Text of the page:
The archipelago of Hawaii comprises four major islands (Kauai, Oahu, Hawaii, Maui) and a number of smaller or less populated islands (Molokai, Lanai, Niihau, Kahoolawe), and is among the most isolated land masses on earth, an isolation which has resulted in the evolution of thousands of endemic species of flora and fauna.
Mankind first settled in Hawaii between 1,700 and 1,500 years ago, when skilled Polynesian navigators landed, bringing with them plants, animals, lifestyle, tools, and culture. During the period before contact with Western or Asian civilizations, Native Hawaiian kings ruled the islands with a strict legal code that encouraged communal production and sacrifice. They organized settlements around the ahupua’a, a land demarcation stretching from watersheds in the mountains following the course of streams down to the oceans.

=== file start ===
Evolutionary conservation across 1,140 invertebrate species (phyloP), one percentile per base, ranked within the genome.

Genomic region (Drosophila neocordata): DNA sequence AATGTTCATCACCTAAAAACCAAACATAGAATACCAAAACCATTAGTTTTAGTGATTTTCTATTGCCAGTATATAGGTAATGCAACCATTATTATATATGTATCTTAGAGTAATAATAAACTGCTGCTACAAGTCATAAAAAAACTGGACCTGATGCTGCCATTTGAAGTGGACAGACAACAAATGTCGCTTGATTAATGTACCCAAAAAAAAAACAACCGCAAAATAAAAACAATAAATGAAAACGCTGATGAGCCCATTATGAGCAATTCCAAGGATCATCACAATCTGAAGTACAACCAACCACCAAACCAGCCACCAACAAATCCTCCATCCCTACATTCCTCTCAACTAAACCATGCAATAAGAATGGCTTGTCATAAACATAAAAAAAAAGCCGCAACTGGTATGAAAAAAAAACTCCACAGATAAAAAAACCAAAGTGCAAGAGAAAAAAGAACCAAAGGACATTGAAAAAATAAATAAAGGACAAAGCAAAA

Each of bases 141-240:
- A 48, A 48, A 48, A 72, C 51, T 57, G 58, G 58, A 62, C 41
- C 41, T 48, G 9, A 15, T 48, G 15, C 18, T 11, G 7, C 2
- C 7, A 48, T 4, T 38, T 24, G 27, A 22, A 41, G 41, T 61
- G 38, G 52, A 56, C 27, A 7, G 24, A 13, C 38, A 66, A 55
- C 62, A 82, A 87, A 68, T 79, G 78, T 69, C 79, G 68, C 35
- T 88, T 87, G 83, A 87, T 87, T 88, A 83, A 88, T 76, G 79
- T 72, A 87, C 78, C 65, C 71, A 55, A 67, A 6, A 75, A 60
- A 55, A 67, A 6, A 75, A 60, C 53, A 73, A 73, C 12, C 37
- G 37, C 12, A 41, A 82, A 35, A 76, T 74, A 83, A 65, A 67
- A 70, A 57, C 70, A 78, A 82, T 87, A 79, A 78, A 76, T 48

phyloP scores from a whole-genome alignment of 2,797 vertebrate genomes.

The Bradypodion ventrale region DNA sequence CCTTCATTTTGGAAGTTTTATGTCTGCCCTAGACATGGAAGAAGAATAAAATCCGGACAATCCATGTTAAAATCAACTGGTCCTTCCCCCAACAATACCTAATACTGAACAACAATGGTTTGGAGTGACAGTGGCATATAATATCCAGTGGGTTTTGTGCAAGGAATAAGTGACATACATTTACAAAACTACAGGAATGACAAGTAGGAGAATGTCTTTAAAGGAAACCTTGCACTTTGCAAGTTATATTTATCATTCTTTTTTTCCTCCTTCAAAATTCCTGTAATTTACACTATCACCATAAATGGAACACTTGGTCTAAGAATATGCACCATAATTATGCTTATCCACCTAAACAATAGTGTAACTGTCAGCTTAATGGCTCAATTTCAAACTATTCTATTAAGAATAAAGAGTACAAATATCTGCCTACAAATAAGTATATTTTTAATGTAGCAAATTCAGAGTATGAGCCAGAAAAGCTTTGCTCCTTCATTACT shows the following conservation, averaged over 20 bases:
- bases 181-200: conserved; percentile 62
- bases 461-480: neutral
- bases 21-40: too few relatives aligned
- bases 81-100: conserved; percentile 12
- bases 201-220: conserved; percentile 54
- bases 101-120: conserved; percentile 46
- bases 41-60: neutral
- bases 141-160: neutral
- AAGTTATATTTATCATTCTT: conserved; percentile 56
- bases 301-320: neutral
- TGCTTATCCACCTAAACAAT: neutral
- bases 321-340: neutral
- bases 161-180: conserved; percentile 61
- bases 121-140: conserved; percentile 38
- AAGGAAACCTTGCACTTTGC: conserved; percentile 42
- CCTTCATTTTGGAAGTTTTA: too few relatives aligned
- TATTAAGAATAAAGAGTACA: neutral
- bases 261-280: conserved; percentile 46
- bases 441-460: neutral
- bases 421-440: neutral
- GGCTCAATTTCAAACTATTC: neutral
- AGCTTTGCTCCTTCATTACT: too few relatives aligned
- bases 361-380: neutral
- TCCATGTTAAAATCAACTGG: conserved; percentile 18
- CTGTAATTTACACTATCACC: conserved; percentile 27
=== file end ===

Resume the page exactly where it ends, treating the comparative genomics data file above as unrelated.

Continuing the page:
King Kamehameha the Great unified all the major Hawaiian Islands during the late18th and early 19th centuries, a period during which Hawaiians increasingly encountered Western sailing vessels (most notably that of Captain James Cooke, the famous explorer and first Caucasian to land in Hawaii). Over time, the interest of the U.S. government in Hawaii grew and the islands were eventually subjugated as part of a coup driven by white merchants resulting in the overthrow of a Native Hawaiian Monarchy.
Hawaii today is a mix of overcrowded urban centers centers along with massive wilderness areas, and plenty of small towns where native Hawaiian culture continues to endure.
Caring for the sea, or malama kai, is born from the same spirit as taking care of the Earth and each other. These stories explore how the spirit of malama connects us all.